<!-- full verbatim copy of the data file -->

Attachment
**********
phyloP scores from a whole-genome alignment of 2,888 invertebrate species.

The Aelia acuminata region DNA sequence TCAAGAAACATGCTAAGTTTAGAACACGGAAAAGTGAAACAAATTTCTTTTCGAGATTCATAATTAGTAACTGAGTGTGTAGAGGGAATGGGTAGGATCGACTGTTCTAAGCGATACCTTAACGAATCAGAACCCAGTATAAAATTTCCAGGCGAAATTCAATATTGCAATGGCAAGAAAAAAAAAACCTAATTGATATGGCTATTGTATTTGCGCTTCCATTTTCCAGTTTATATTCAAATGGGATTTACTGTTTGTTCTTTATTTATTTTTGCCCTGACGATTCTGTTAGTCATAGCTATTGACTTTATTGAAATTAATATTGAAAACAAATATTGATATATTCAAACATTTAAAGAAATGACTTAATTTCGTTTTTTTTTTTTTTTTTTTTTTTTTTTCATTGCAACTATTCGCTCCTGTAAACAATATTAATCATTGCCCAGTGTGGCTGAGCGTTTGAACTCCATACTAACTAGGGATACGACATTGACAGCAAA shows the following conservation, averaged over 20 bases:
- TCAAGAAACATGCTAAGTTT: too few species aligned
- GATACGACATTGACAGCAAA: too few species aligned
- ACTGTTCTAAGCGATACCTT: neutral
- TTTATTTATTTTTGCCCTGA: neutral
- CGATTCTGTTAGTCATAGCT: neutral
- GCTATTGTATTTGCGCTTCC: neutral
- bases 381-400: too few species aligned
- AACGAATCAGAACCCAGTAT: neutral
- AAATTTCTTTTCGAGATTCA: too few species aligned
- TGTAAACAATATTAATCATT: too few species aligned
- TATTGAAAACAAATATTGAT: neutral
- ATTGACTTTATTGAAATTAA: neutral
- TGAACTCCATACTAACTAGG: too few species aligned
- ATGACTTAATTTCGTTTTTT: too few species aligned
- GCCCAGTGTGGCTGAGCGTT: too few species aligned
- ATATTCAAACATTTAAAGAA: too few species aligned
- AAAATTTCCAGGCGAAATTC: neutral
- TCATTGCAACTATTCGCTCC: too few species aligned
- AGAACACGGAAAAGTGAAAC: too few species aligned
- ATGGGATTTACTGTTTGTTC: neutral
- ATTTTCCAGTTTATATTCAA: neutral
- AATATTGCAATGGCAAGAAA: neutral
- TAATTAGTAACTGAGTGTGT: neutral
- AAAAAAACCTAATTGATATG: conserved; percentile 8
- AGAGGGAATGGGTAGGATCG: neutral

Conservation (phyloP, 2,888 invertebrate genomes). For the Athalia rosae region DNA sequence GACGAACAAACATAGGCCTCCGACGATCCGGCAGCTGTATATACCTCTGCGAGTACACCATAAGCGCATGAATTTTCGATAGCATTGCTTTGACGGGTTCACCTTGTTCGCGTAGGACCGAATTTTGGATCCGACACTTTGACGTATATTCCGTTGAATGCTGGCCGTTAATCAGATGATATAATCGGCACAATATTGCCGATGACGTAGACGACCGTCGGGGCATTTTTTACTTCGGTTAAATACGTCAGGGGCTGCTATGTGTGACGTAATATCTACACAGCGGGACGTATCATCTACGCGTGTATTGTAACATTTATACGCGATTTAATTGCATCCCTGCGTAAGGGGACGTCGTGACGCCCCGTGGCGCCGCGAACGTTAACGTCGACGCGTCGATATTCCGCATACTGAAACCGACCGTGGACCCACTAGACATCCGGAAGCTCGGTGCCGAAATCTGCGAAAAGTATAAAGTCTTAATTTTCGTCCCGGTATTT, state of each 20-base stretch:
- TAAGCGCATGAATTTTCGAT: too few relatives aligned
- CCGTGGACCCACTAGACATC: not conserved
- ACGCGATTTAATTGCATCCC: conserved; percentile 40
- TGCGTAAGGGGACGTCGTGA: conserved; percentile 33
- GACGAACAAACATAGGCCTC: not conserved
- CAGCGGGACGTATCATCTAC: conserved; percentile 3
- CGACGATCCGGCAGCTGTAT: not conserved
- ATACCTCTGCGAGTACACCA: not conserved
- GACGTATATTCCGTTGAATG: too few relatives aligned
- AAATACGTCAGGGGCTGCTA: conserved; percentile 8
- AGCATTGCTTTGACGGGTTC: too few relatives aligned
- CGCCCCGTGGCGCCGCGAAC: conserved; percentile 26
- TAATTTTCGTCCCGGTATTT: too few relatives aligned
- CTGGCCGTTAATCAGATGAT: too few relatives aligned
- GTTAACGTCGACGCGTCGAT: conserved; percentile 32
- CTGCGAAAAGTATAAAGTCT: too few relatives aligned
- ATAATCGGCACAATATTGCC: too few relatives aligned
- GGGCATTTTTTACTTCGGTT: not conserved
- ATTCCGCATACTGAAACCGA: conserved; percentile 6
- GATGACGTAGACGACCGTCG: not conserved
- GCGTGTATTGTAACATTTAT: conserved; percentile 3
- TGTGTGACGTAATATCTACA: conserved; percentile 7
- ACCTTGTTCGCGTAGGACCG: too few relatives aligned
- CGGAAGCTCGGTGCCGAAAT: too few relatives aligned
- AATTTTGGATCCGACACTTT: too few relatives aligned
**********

phyloP scores from a whole-genome alignment of 2,888 invertebrate species.

The Aelia acuminata region DNA sequence TCAAGAAACATGCTAAGTTTAGAACACGGAAAAGTGAAACAAATTTCTTTTCGAGATTCATAATTAGTAACTGAGTGTGTAGAGGGAATGGGTAGGATCGACTGTTCTAAGCGATACCTTAACGAATCAGAACCCAGTATAAAATTTCCAGGCGAAATTCAATATTGCAATGGCAAGAAAAAAAAAACCTAATTGATATGGCTATTGTATTTGCGCTTCCATTTTCCAGTTTATATTCAAATGGGATTTACTGTTTGTTCTTTATTTATTTTTGCCCTGACGATTCTGTTAGTCATAGCTATTGACTTTATTGAAATTAATATTGAAAACAAATATTGATATATTCAAACATTTAAAGAAATGACTTAATTTCGTTTTTTTTTTTTTTTTTTTTTTTTTTTCATTGCAACTATTCGCTCCTGTAAACAATATTAATCATTGCCCAGTGTGGCTGAGCGTTTGAACTCCATACTAACTAGGGATACGACATTGACAGCAAA shows the following conservation, averaged over 20 bases:
- TCAAGAAACATGCTAAGTTT: too few species aligned
- GATACGACATTGACAGCAAA: too few species aligned
- ACTGTTCTAAGCGATACCTT: neutral
- TTTATTTATTTTTGCCCTGA: neutral
- CGATTCTGTTAGTCATAGCT: neutral
- GCTATTGTATTTGCGCTTCC: neutral
- bases 381-400: too few species aligned
- AACGAATCAGAACCCAGTAT: neutral
- AAATTTCTTTTCGAGATTCA: too few species aligned
- TGTAAACAATATTAATCATT: too few species aligned
- TATTGAAAACAAATATTGAT: neutral
- ATTGACTTTATTGAAATTAA: neutral
- TGAACTCCATACTAACTAGG: too few species aligned
- ATGACTTAATTTCGTTTTTT: too few species aligned
- GCCCAGTGTGGCTGAGCGTT: too few species aligned
- ATATTCAAACATTTAAAGAA: too few species aligned
- AAAATTTCCAGGCGAAATTC: neutral
- TCATTGCAACTATTCGCTCC: too few species aligned
- AGAACACGGAAAAGTGAAAC: too few species aligned
- ATGGGATTTACTGTTTGTTC: neutral
- ATTTTCCAGTTTATATTCAA: neutral
- AATATTGCAATGGCAAGAAA: neutral
- TAATTAGTAACTGAGTGTGT: neutral
- AAAAAAACCTAATTGATATG: conserved; percentile 8
- AGAGGGAATGGGTAGGATCG: neutral

Conservation (phyloP, 2,888 invertebrate genomes). For the Athalia rosae region DNA sequence GACGAACAAACATAGGCCTCCGACGATCCGGCAGCTGTATATACCTCTGCGAGTACACCATAAGCGCATGAATTTTCGATAGCATTGCTTTGACGGGTTCACCTTGTTCGCGTAGGACCGAATTTTGGATCCGACACTTTGACGTATATTCCGTTGAATGCTGGCCGTTAATCAGATGATATAATCGGCACAATATTGCCGATGACGTAGACGACCGTCGGGGCATTTTTTACTTCGGTTAAATACGTCAGGGGCTGCTATGTGTGACGTAATATCTACACAGCGGGACGTATCATCTACGCGTGTATTGTAACATTTATACGCGATTTAATTGCATCCCTGCGTAAGGGGACGTCGTGACGCCCCGTGGCGCCGCGAACGTTAACGTCGACGCGTCGATATTCCGCATACTGAAACCGACCGTGGACCCACTAGACATCCGGAAGCTCGGTGCCGAAATCTGCGAAAAGTATAAAGTCTTAATTTTCGTCCCGGTATTT, state of each 20-base stretch:
- TAAGCGCATGAATTTTCGAT: too few relatives aligned
- CCGTGGACCCACTAGACATC: not conserved
- ACGCGATTTAATTGCATCCC: conserved; percentile 40
- TGCGTAAGGGGACGTCGTGA: conserved; percentile 33
- GACGAACAAACATAGGCCTC: not conserved
- CAGCGGGACGTATCATCTAC: conserved; percentile 3
- CGACGATCCGGCAGCTGTAT: not conserved
- ATACCTCTGCGAGTACACCA: not conserved
- GACGTATATTCCGTTGAATG: too few relatives aligned
- AAATACGTCAGGGGCTGCTA: conserved; percentile 8
- AGCATTGCTTTGACGGGTTC: too few relatives aligned
- CGCCCCGTGGCGCCGCGAAC: conserved; percentile 26
- TAATTTTCGTCCCGGTATTT: too few relatives aligned
- CTGGCCGTTAATCAGATGAT: too few relatives aligned
- GTTAACGTCGACGCGTCGAT: conserved; percentile 32
- CTGCGAAAAGTATAAAGTCT: too few relatives aligned
- ATAATCGGCACAATATTGCC: too few relatives aligned
- GGGCATTTTTTACTTCGGTT: not conserved
- ATTCCGCATACTGAAACCGA: conserved; percentile 6
- GATGACGTAGACGACCGTCG: not conserved
- GCGTGTATTGTAACATTTAT: conserved; percentile 3
- TGTGTGACGTAATATCTACA: conserved; percentile 7
- ACCTTGTTCGCGTAGGACCG: too few relatives aligned
- CGGAAGCTCGGTGCCGAAAT: too few relatives aligned
- AATTTTGGATCCGACACTTT: too few relatives aligned